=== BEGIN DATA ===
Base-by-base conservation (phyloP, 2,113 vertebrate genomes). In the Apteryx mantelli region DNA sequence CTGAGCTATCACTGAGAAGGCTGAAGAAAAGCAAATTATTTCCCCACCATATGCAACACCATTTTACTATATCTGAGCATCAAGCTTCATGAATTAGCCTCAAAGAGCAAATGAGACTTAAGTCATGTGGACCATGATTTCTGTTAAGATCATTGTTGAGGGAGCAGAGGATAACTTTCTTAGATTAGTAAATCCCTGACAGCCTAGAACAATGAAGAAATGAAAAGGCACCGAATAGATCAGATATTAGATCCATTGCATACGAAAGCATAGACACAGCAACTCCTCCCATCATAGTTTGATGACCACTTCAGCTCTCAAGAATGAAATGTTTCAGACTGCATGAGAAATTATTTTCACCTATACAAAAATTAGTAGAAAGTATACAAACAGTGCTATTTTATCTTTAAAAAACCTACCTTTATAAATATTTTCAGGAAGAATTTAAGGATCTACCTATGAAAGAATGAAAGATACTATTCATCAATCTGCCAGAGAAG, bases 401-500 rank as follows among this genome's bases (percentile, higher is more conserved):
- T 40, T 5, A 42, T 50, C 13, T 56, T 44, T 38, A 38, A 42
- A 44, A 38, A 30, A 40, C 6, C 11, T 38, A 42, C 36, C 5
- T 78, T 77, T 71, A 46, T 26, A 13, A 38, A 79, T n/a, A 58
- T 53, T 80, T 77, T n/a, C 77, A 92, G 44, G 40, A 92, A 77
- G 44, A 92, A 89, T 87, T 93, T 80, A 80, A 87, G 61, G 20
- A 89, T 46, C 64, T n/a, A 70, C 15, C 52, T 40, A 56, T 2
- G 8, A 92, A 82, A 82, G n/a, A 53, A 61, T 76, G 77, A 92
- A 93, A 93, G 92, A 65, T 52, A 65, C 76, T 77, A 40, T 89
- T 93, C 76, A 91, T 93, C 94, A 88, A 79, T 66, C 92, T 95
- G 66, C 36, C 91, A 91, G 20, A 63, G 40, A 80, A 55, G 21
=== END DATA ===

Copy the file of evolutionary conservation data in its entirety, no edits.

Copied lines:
Base-by-base conservation (phyloP, 2,113 vertebrate genomes). In the Apteryx mantelli region DNA sequence CTGAGCTATCACTGAGAAGGCTGAAGAAAAGCAAATTATTTCCCCACCATATGCAACACCATTTTACTATATCTGAGCATCAAGCTTCATGAATTAGCCTCAAAGAGCAAATGAGACTTAAGTCATGTGGACCATGATTTCTGTTAAGATCATTGTTGAGGGAGCAGAGGATAACTTTCTTAGATTAGTAAATCCCTGACAGCCTAGAACAATGAAGAAATGAAAAGGCACCGAATAGATCAGATATTAGATCCATTGCATACGAAAGCATAGACACAGCAACTCCTCCCATCATAGTTTGATGACCACTTCAGCTCTCAAGAATGAAATGTTTCAGACTGCATGAGAAATTATTTTCACCTATACAAAAATTAGTAGAAAGTATACAAACAGTGCTATTTTATCTTTAAAAAACCTACCTTTATAAATATTTTCAGGAAGAATTTAAGGATCTACCTATGAAAGAATGAAAGATACTATTCATCAATCTGCCAGAGAAG, bases 401-500 rank as follows among this genome's bases (percentile, higher is more conserved):
- T 40, T 5, A 42, T 50, C 13, T 56, T 44, T 38, A 38, A 42
- A 44, A 38, A 30, A 40, C 6, C 11, T 38, A 42, C 36, C 5
- T 78, T 77, T 71, A 46, T 26, A 13, A 38, A 79, T n/a, A 58
- T 53, T 80, T 77, T n/a, C 77, A 92, G 44, G 40, A 92, A 77
- G 44, A 92, A 89, T 87, T 93, T 80, A 80, A 87, G 61, G 20
- A 89, T 46, C 64, T n/a, A 70, C 15, C 52, T 40, A 56, T 2
- G 8, A 92, A 82, A 82, G n/a, A 53, A 61, T 76, G 77, A 92
- A 93, A 93, G 92, A 65, T 52, A 65, C 76, T 77, A 40, T 89
- T 93, C 76, A 91, T 93, C 94, A 88, A 79, T 66, C 92, T 95
- G 66, C 36, C 91, A 91, G 20, A 63, G 40, A 80, A 55, G 21